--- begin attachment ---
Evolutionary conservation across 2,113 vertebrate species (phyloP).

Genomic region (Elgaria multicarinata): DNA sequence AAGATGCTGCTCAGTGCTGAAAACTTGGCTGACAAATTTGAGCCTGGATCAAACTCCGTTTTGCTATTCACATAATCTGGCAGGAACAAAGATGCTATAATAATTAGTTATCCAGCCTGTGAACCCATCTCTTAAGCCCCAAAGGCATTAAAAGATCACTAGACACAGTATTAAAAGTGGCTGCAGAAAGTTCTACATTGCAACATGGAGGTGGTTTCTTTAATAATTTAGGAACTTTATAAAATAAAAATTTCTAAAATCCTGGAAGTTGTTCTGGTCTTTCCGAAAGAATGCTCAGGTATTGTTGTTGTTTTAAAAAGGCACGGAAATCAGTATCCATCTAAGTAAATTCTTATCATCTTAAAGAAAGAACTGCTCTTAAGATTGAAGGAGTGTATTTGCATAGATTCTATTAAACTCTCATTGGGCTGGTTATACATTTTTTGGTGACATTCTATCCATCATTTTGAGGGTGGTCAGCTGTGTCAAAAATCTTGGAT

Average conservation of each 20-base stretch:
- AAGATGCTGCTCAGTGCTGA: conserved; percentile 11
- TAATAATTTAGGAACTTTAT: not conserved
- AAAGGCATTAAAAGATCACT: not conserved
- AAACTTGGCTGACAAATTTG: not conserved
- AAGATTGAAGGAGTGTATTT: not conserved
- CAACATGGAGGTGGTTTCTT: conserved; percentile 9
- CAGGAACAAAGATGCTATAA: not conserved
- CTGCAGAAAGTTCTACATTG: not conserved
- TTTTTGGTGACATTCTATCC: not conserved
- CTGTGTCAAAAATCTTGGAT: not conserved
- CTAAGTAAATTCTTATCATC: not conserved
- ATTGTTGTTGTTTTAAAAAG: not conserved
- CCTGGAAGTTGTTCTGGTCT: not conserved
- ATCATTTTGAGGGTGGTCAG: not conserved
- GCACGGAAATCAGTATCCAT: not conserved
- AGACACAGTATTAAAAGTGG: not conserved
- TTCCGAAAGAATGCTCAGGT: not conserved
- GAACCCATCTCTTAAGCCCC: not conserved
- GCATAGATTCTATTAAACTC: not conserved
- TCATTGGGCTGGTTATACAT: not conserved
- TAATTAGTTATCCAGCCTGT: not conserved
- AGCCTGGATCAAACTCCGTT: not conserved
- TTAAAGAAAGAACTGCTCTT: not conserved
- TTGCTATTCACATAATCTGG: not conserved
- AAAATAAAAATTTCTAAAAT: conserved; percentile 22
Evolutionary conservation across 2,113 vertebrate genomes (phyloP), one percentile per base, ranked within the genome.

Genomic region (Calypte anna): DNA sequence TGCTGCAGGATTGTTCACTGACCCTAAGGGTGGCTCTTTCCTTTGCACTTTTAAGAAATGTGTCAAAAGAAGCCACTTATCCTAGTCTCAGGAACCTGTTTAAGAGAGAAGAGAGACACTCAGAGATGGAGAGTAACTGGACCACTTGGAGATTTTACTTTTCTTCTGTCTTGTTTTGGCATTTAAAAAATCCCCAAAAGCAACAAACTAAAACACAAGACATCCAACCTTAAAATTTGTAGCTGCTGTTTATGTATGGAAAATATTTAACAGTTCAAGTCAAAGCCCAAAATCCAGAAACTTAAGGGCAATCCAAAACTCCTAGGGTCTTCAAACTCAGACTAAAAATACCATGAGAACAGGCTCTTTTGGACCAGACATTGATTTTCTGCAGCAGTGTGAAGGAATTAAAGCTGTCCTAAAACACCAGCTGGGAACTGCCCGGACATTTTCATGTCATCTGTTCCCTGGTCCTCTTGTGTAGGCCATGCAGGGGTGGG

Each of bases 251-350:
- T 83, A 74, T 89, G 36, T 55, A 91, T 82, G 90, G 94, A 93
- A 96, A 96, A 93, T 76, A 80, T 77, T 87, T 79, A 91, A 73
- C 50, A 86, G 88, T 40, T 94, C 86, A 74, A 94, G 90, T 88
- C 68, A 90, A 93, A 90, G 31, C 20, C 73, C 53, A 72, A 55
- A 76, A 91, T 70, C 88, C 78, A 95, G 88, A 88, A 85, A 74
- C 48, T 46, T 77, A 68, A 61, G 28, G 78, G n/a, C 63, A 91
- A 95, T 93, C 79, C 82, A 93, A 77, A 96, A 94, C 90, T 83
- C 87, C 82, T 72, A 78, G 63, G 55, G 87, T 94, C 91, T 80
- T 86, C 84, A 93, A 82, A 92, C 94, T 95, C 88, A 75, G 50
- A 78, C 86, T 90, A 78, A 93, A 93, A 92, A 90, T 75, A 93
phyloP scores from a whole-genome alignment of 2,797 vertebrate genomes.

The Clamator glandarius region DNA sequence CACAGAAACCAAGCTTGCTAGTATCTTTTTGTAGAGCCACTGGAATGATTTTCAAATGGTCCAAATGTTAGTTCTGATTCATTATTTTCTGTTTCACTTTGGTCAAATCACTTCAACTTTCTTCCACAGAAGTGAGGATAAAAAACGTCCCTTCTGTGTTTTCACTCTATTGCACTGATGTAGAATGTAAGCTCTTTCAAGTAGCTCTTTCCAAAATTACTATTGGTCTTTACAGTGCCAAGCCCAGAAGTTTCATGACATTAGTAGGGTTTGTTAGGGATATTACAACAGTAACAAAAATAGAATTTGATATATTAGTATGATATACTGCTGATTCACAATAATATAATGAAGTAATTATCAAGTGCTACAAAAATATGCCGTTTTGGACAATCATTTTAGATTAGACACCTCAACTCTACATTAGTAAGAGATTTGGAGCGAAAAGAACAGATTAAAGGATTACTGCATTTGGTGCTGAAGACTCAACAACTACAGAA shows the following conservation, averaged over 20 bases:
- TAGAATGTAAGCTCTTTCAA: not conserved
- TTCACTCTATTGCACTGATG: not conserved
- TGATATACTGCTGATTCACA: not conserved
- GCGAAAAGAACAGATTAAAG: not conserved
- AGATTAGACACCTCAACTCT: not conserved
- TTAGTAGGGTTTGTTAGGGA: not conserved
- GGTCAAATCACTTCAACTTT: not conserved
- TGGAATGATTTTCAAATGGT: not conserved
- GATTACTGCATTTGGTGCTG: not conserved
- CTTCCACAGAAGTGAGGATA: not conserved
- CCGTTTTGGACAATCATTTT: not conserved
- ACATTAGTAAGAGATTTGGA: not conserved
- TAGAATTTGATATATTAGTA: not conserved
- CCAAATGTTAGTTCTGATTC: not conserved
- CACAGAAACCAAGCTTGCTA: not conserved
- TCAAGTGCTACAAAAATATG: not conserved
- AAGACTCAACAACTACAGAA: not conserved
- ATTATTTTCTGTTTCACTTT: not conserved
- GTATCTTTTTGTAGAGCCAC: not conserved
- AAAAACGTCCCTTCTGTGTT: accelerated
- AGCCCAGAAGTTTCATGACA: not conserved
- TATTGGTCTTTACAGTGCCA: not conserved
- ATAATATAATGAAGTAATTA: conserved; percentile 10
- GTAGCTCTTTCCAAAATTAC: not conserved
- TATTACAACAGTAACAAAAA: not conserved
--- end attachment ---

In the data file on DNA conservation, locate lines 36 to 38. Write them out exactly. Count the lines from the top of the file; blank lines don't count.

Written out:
- A 76, A 91, T 70, C 88, C 78, A 95, G 88, A 88, A 85, A 74
- C 48, T 46, T 77, A 68, A 61, G 28, G 78, G n/a, C 63, A 91
- A 95, T 93, C 79, C 82, A 93, A 77, A 96, A 94, C 90, T 83